United States v. Esso, No. 11-570-cr (2d Cir. June 27, 2012) (Walker, Lynch, Droney, CJJ)
The published opinion in this case is a short and fairly unremarkable decision holding that the district court did not err in allowing the members of a deliberating jury to take the indictment – it charged conspiracy to commit wire and bank fraud and substantive bank fraud – home with them to read overnight. The judge instructed the jurors that they must not show the indictment to – or discuss it with – anyone else, or conduct any outside research, and that the indictment was not evidence.
That said, however, the circuit strongly “question[ed] the wisdom of the practice,” and “urge[d] caution on district courts considering it.” The practice increases the chance that jurors will be exposed to outside influences in a way that the court cannot monitor and also risks overemphasizing the significance of the indictment itself. But, nevertheless, here, it did not deprive the defendant of a fair trial. Jurors are permitted to think about the case before them on their own time, and the jurors received very thorough instructions, which there was no evidence that they disregarded.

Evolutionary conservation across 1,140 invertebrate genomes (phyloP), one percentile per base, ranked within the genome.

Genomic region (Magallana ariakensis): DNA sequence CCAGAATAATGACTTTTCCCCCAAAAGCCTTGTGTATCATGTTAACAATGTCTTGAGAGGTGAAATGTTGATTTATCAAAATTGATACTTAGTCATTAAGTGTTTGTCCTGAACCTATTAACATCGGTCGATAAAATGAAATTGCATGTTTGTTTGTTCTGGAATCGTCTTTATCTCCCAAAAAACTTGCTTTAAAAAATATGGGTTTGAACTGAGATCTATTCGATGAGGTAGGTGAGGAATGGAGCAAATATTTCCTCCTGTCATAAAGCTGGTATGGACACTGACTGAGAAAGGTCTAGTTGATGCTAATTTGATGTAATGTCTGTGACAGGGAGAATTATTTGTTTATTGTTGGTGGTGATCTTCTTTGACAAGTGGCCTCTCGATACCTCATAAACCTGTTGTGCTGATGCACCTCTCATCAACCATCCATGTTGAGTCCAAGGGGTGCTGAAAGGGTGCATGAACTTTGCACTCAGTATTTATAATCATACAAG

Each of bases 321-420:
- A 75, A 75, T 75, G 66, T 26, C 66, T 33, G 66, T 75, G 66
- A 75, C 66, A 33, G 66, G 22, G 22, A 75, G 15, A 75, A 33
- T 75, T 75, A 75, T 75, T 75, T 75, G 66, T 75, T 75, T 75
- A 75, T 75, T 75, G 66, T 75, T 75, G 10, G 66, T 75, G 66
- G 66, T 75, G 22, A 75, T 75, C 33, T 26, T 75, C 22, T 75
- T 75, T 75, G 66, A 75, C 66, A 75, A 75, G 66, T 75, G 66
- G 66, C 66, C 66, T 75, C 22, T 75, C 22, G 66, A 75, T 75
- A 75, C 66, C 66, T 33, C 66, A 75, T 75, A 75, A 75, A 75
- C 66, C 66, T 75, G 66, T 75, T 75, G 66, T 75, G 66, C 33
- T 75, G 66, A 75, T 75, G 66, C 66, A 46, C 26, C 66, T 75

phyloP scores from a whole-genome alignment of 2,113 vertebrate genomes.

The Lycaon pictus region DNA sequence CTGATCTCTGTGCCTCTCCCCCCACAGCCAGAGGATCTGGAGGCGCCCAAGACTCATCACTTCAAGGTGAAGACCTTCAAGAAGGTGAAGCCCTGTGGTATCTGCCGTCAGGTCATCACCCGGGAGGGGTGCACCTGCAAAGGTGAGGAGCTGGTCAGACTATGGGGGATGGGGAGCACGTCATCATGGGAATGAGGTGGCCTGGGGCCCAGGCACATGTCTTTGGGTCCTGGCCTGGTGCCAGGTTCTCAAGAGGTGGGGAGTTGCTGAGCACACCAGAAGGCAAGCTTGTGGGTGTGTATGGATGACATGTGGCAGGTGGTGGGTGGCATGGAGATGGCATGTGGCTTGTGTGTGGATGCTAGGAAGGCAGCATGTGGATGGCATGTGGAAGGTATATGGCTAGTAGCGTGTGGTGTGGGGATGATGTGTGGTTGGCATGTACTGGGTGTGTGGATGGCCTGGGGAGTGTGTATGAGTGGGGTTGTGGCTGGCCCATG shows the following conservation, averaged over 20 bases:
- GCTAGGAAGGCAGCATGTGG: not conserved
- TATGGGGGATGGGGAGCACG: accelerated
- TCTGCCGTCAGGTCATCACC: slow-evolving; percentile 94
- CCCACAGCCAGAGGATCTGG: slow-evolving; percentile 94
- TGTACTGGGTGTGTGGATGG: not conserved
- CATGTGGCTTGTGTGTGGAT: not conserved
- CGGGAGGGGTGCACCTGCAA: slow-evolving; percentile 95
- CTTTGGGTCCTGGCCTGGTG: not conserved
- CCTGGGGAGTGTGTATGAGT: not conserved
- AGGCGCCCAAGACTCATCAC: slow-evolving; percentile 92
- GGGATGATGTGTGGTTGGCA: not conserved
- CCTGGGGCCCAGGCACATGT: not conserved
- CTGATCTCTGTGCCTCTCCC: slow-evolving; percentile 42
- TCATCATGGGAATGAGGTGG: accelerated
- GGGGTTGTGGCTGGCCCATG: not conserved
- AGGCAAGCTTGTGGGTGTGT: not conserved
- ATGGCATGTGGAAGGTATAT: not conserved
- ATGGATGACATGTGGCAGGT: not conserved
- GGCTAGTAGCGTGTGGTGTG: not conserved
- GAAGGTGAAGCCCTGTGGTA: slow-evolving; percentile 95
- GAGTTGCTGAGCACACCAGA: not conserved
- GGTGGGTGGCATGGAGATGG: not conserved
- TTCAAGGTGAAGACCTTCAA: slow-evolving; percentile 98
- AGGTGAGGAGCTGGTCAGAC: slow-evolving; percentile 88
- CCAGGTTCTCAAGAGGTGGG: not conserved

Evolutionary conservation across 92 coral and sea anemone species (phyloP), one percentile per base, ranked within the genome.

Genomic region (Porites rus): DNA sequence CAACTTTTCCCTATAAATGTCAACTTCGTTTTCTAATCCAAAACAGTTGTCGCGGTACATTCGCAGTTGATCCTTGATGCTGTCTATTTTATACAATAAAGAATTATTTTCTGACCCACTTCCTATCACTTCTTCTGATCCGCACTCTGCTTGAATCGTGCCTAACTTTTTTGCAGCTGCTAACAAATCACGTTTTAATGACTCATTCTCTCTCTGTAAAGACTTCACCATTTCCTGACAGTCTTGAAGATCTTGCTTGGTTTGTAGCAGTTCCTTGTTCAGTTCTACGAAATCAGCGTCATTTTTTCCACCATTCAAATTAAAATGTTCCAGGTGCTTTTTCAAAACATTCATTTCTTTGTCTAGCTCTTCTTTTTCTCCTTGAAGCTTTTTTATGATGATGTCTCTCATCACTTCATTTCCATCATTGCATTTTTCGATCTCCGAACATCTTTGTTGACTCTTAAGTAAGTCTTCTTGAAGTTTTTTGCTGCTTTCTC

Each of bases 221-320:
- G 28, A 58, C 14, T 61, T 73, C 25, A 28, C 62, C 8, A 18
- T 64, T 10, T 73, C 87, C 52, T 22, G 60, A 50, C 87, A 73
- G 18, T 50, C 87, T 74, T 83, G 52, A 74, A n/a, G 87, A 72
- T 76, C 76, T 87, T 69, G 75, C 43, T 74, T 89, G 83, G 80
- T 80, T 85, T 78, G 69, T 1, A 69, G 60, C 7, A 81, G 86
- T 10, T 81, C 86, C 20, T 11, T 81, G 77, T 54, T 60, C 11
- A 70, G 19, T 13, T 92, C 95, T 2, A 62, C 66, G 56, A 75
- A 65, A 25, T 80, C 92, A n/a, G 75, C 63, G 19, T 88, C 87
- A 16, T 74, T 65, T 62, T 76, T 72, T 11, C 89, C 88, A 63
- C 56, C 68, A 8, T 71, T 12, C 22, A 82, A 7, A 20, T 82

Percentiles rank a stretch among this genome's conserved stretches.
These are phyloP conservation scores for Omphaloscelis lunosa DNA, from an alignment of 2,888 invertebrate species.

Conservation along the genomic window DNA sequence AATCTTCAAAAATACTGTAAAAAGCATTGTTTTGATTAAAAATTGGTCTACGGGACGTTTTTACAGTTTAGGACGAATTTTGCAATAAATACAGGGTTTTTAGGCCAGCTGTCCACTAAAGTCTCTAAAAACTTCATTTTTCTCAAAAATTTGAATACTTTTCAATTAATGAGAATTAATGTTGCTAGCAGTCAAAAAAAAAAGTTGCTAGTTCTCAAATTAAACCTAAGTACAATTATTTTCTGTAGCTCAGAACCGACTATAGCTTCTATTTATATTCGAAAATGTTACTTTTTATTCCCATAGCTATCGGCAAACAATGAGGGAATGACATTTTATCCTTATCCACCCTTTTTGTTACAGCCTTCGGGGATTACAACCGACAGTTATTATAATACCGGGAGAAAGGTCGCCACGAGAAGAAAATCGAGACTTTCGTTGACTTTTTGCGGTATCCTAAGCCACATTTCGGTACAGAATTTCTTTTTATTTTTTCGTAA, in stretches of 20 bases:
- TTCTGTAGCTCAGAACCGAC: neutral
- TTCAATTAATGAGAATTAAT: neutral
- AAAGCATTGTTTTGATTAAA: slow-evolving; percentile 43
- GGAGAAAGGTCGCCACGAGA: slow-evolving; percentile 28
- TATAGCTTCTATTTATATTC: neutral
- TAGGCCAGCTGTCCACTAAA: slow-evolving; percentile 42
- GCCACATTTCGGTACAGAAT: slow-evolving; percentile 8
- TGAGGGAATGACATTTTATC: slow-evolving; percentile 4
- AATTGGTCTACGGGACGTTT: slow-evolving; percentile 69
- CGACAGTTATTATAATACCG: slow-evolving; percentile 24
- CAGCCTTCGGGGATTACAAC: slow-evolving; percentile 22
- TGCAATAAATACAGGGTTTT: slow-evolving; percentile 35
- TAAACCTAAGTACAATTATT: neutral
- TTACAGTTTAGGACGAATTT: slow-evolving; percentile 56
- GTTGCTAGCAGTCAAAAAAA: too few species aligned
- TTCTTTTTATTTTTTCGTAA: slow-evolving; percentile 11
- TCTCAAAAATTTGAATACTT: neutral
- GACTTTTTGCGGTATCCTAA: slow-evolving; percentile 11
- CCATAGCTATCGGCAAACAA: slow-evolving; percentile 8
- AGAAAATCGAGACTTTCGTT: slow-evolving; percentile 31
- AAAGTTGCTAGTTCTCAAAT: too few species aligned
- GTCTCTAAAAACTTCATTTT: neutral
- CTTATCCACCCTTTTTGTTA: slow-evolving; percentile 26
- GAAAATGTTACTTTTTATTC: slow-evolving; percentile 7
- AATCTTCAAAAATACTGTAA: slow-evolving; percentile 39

But the decision that is of real interest in this case is the accompanying summary order, bearing the same docket number, that vacates Esso’s sentence, finding an unwarranted disparity between his sentence and that imposed on a co-defendant, Persaud. Both defendants were convicted on all counts. The district court sentenced Esso first. It deemed him the “least culpable participant” in the scheme, and imposed a below-Guideline sentence of one year and one day in prison. Three weeks later, the same judge sentenced Persaud to 12 weekends in a halfway house, but no jail. Esso then moved for resentencing, and the court denied the motion on the ground that it lacked jurisdiction, while noting that it was “tempted to say that it would have given” Esso a lower sentence if it could.
The circuit agreed that Esso’s sentence was procedurally unreasonable. The district court, having concluded that Esso was the “smallest player,” did not explain why his sentence was longer than Persaud’s. And, to the circuit, apart from their distinct roles in the offense (Persaud faced higher Guidelines, too), the defendants seemed to be similarly situated. The circuit accordingly vacated Esso’s sentence so that the district court could either better explain it or “correct its mistake and exercise its discretion anew.”
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